While some people find it a breeze, I have always found writing dialogue difficult. If you are in this same boat, there are things you can do to build this skill.
Try rewriting a piece of your writing, perhaps just a paragraph or so, using different tense: past, present, future.
This process of writing a novel is a totally fascinating experience: watching the ebb and flow of my creativity and motivation, working out what time of day I am most productive, learning how to be flexible with my routine, realising the importance of keeping some way of recording flashes of inspiration with me at all times, spending more time with my characters than my friends (or at least it feels that way!) and having it dawn on me that a novel contains a hell of a lot of words…and I have to write them all!
Try creating mood through descriptions that have a dual purpose. Does the description create a setting, a mood, an atmosphere? Write your description and consider how it will prompt action, and what sort of action the description suggests. Then write the description and the action will naturally follow.
Today I am looking at Annabella’s goals and desires. To have the protagonist’s goals impeded by something or someone builds conflict in a story, and this is my intention today: conflict.
Today, I am thinking about relationships, specifically how each of my characters relate to the protagonist, Annabella. I realised that I had too many good guys and not enough really horrible ones – so I have tried to balance this out a little by creating the following list.
Novel writing is not a task to be scoffed at or taken lightly. It is a massive undertaking! Having a robust concept can help you keep a strong focus while taking plot deviations, encountering numerous characters and creating multiple twists and turns.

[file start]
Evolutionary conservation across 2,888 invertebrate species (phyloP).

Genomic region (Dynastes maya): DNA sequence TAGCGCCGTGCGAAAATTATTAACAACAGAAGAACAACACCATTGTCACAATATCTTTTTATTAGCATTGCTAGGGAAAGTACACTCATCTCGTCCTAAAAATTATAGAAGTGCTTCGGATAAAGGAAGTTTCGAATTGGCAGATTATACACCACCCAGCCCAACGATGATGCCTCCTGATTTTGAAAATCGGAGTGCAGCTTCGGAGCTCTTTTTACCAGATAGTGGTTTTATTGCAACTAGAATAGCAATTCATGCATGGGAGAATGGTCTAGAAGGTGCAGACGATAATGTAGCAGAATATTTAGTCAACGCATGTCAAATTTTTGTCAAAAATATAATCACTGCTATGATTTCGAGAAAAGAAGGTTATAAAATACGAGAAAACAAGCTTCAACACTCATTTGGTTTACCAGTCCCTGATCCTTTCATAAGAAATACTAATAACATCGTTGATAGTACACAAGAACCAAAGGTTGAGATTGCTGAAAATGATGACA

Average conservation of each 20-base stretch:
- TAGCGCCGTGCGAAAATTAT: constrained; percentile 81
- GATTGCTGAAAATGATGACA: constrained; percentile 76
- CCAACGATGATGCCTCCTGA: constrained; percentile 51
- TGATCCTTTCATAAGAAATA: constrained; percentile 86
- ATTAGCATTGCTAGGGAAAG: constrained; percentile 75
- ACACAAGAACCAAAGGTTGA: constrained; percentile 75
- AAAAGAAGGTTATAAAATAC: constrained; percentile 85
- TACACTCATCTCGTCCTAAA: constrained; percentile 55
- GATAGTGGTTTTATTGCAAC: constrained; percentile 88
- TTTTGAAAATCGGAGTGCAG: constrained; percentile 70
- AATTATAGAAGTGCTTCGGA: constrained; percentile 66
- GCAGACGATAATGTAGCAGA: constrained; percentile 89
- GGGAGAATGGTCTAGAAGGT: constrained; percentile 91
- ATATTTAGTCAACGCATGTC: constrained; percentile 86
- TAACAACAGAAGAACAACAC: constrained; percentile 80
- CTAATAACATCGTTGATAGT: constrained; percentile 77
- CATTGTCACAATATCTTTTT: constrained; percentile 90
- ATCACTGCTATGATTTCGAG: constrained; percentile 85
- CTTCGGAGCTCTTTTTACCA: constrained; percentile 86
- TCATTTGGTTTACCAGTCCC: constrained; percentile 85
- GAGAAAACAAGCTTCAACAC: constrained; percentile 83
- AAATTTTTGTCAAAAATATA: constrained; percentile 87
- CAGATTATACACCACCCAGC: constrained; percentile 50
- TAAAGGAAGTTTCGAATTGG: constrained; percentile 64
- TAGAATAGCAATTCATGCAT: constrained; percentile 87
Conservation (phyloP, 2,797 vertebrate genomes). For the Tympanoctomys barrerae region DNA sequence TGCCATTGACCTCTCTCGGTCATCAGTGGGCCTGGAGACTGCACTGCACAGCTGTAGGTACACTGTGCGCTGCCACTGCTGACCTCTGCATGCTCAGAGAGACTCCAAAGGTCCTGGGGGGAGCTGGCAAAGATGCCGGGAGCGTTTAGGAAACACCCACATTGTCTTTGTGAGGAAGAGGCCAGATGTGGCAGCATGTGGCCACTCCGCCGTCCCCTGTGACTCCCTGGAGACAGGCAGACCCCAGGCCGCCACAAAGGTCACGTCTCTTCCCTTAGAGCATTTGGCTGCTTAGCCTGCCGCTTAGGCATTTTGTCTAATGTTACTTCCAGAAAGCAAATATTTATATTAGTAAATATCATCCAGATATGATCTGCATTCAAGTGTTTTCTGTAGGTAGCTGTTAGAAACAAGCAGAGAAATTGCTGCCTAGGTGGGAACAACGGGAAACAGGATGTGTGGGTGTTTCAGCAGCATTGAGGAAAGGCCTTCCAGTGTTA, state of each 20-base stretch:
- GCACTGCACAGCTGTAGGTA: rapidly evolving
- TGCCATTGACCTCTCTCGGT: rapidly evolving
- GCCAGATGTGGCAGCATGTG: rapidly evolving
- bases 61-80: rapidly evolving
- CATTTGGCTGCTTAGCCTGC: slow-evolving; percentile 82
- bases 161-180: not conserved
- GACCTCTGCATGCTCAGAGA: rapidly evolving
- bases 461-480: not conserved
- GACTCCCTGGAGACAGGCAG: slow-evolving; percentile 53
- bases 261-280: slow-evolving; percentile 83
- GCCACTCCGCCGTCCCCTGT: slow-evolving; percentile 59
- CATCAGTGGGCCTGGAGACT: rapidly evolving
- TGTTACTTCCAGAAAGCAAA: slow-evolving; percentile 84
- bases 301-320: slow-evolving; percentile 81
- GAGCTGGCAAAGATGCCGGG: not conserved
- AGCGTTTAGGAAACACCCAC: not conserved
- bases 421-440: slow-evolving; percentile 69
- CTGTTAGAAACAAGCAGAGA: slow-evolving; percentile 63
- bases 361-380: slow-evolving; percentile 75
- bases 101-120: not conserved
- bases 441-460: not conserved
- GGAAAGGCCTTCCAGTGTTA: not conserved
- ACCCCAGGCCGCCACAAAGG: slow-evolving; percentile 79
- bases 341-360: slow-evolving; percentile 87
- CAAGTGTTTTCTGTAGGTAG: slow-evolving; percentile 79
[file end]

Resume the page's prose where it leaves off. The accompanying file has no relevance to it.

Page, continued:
I collect first lines…from novels and short stories – from anything really. I don’t only select first lines from novels I like and read in their entirety, but aim for a broad range of styles, genre, etc. I like the idea of taking these lines out of the context within which they were written and seeing what I can create around them, seeing what writing they inspire within me, once I have forgotten their original context.
Author Francine Prose, in her book Reading like a Writer, says she learnt to write by reading. “I read for pleasure, first, but also more analytically, conscious of style, of diction, of how sentences were formed and information was conveyed, how the writer was structuring a plot creating characters, employing detail and dialogue.”
Another Louise Doughty inspired piece of writing about being lost, physically and metaphorically. It is based on an incident in my life, but overly exaggerated. Actually, reading it back I really dislike the writing I have done (perhaps because most of my writing is in 1st person and this is in 3rd person – but this was intentional, to replicate the distance the character feels from those around her and from herself). However, the purpose of this blog is not to publish only highly edited and re-worked posts, but to give you a sense of ‘writing in process’ over the course of writing my novel…and it is my hope that seeing my less than brilliant writing will also inspire you to have a go at writing yourself.